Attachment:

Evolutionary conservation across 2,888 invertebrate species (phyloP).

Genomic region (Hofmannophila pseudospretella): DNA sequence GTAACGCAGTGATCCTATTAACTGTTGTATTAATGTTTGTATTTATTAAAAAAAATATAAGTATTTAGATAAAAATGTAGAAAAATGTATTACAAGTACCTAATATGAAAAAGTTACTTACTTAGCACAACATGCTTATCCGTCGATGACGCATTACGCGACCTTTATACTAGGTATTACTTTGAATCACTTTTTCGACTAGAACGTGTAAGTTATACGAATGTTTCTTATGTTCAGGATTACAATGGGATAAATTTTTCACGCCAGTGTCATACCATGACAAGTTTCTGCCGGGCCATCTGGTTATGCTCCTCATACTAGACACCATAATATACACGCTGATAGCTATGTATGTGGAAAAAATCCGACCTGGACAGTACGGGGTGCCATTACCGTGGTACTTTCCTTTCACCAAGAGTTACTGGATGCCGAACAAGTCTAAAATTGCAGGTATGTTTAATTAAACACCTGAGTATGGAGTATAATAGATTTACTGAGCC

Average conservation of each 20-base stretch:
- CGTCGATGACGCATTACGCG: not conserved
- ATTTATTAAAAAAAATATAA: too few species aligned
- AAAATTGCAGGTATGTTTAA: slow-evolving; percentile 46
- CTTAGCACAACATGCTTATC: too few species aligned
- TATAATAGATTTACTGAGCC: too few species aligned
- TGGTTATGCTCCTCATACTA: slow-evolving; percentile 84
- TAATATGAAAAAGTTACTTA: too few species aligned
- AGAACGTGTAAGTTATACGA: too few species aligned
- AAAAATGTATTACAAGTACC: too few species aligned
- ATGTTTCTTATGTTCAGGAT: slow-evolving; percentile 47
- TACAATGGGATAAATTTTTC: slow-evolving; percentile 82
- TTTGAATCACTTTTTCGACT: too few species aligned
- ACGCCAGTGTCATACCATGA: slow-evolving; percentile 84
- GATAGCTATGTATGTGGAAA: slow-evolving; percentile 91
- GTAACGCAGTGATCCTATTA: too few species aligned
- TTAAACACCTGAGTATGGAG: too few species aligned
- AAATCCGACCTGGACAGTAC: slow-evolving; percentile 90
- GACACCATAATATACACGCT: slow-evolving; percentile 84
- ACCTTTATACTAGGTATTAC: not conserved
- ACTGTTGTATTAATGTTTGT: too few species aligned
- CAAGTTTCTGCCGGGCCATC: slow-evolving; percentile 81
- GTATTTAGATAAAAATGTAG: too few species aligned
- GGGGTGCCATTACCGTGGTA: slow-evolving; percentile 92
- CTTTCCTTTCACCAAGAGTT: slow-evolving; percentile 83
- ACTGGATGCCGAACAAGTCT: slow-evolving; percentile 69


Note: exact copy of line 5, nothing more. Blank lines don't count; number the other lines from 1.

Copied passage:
- ATTTATTAAAAAAAATATAA: too few species aligned